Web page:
The fight over marriage equality/gay marriage that is currently taking place in both the U.S. Supreme Court and in America in general sometimes seems like a tempest in a teapot. I’m not trying to minimize the pain and struggle. It just seems like it should be a fait accompli rather than a dynastic struggle.
One side wants the equal right to marry, complete with the attendant cultural recognition and legal protections. The other side says “no.” Yes, it’s a big step in equal rights for all people. It’s a big shift in gender and gender roles.
One the one side, homosexuality is considered natural, as it is a naturally occurring phenomena that doesn’t harm anyone.
On the other side, homosexuality is considered deviant, dangerous behavior that threatens the world by its very existence.
Those two camps are pretty far from one another.
It turns out that we’re not just fighting over marriage rights, or even the definitions of core cultural pillars (gender, marriage, family). We are fighting over the nature of truth itself.
We’re addressing an age-old question: How do we know what we know?
Difficult-to-resolve issues usually have less to do with the explicit arguments, and more to do with underlying assumptions about the way the world works. In this case, the two great waves that are crashing together are:
- On the one side, tradition, allied (sometimes tenuously) with traditional Judeo-Christian interpretations of the world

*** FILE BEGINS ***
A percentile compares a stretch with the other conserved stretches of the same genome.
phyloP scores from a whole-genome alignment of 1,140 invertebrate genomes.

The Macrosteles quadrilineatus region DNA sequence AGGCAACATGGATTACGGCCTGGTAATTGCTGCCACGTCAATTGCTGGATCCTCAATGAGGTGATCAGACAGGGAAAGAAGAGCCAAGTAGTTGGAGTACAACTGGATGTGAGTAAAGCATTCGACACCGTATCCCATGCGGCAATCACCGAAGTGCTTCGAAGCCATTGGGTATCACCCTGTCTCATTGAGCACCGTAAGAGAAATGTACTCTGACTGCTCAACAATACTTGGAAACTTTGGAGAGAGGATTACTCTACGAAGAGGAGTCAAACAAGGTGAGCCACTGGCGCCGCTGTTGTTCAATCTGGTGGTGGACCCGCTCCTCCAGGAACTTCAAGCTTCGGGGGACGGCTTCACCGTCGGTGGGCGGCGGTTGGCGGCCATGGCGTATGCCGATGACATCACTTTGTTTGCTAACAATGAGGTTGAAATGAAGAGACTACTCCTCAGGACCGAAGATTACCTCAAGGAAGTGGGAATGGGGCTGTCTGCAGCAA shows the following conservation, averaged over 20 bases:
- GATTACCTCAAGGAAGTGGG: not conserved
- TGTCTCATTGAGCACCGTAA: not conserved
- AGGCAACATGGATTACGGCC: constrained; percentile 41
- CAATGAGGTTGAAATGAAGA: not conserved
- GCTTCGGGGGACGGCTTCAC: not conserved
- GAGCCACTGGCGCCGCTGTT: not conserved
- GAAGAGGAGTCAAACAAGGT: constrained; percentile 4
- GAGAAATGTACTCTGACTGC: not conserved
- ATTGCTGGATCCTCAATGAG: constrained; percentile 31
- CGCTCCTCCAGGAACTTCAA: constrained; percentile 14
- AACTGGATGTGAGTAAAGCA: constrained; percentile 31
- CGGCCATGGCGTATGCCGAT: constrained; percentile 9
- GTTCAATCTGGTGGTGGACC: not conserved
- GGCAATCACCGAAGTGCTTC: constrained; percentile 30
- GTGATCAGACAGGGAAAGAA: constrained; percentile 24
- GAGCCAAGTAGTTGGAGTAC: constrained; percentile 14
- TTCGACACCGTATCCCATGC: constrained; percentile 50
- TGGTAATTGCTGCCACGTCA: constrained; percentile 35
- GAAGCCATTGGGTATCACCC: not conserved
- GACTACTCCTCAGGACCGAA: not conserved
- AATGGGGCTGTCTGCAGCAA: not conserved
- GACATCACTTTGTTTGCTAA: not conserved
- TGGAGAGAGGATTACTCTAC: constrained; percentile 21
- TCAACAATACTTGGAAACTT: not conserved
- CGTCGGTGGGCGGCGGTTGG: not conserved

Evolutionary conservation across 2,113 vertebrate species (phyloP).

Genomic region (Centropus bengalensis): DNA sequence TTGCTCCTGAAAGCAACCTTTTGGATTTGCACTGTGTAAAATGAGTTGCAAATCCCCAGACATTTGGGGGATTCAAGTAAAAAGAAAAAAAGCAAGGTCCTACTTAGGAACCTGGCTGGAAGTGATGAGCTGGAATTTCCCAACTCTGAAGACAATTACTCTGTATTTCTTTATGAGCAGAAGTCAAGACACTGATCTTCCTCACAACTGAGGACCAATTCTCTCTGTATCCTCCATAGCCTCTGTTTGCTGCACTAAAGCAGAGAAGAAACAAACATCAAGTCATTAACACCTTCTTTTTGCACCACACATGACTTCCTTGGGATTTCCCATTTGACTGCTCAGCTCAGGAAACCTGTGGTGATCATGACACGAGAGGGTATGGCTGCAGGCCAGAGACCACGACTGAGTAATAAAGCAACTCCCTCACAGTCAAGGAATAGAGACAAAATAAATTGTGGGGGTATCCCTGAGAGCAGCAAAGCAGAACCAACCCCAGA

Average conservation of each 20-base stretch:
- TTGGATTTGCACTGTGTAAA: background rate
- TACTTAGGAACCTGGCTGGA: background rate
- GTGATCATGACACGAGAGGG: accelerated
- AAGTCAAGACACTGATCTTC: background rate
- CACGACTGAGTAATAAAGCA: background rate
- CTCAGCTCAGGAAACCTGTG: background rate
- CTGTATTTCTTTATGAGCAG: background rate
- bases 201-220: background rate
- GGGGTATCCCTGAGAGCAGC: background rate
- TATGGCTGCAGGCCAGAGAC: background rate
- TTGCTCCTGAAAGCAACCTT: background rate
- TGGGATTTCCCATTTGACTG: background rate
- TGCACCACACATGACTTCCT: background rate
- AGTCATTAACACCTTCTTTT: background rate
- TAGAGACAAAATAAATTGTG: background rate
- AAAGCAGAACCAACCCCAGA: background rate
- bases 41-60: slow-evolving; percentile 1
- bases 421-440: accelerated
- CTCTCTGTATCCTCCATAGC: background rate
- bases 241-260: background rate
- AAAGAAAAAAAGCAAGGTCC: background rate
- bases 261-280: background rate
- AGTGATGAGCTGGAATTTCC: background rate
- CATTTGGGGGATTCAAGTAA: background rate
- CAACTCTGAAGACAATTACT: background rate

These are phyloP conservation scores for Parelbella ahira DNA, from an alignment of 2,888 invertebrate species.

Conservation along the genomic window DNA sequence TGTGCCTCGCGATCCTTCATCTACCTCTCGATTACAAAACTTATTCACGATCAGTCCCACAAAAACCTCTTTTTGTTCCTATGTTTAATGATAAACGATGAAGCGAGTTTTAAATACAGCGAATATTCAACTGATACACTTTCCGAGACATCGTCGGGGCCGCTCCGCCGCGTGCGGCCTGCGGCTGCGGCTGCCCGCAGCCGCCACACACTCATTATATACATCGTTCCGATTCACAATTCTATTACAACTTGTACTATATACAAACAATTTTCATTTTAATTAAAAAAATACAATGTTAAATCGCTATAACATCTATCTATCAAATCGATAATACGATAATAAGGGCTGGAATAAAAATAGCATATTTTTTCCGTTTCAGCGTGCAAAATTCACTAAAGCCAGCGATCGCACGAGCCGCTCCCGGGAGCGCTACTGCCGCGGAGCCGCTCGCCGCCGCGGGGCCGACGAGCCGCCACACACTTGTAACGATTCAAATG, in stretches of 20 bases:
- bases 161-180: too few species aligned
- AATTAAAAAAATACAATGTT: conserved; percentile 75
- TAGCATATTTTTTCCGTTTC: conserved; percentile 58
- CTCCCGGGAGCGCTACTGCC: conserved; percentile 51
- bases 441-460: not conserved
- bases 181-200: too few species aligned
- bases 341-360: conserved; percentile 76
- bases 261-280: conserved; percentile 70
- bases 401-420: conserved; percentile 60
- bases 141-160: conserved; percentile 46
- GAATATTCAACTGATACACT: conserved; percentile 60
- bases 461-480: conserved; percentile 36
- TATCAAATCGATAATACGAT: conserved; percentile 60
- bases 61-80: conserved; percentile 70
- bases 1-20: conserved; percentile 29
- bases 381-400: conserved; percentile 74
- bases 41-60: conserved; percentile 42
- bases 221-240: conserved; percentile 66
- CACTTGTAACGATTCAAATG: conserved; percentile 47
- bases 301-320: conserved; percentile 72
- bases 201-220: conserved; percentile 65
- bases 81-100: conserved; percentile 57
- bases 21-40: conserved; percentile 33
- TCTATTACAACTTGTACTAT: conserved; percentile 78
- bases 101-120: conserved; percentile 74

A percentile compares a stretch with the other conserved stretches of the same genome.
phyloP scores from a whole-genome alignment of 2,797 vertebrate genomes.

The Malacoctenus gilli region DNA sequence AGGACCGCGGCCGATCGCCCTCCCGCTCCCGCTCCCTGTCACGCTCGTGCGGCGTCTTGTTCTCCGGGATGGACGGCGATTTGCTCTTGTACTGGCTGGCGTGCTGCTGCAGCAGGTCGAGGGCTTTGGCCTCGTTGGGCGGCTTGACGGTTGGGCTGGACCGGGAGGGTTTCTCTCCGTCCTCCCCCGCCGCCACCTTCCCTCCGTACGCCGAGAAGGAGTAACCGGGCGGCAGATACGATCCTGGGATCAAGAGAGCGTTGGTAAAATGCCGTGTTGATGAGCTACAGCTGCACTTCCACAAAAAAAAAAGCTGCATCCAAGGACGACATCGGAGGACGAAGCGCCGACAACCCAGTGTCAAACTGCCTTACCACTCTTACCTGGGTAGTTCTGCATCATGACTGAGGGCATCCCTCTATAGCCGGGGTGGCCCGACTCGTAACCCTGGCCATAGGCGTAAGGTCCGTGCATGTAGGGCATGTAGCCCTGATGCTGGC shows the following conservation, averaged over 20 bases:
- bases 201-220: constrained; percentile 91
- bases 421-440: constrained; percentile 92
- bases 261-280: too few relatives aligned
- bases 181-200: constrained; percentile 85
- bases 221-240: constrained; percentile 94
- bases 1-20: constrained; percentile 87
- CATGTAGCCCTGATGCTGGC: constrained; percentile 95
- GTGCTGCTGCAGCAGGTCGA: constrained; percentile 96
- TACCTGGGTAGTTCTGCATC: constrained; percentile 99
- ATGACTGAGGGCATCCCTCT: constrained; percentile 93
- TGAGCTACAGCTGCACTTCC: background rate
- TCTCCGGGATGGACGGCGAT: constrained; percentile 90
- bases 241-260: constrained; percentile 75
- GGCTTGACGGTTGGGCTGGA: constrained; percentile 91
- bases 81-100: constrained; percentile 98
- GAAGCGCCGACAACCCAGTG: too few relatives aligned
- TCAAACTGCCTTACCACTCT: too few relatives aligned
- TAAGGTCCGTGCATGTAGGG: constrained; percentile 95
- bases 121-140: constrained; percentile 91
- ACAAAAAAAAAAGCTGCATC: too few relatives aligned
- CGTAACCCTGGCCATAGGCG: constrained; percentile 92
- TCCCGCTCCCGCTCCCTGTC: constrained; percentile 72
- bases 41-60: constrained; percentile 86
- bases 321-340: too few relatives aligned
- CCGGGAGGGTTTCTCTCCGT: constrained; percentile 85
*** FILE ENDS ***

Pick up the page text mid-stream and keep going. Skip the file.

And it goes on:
- On the other side, a more secular, global approach to the world, aligned with modern interpretations of theology
Or, to take it back to Aristotle and the basics of rhetoric, we have an ethos argument (argument from authority or character) ramming up against a logos argument (argument by logic). And, just so it doesn’t feel left out, we have lots of pathos (argument by emotional appeal) on both sides of the issue.
- Do we know something is “true” because that is the way our forefathers understood the world?
- Or do we know it’s “true” because educated people said so?
The huge struggles that we’re facing, that divide the country and never seem to be adequately resolved, are part of larger cultural shifts and the necessary clashes that accompany change. Marriage equality is only one of these fights.
The current battle’s all over but the screaming, but the war’s going to be going on for a while.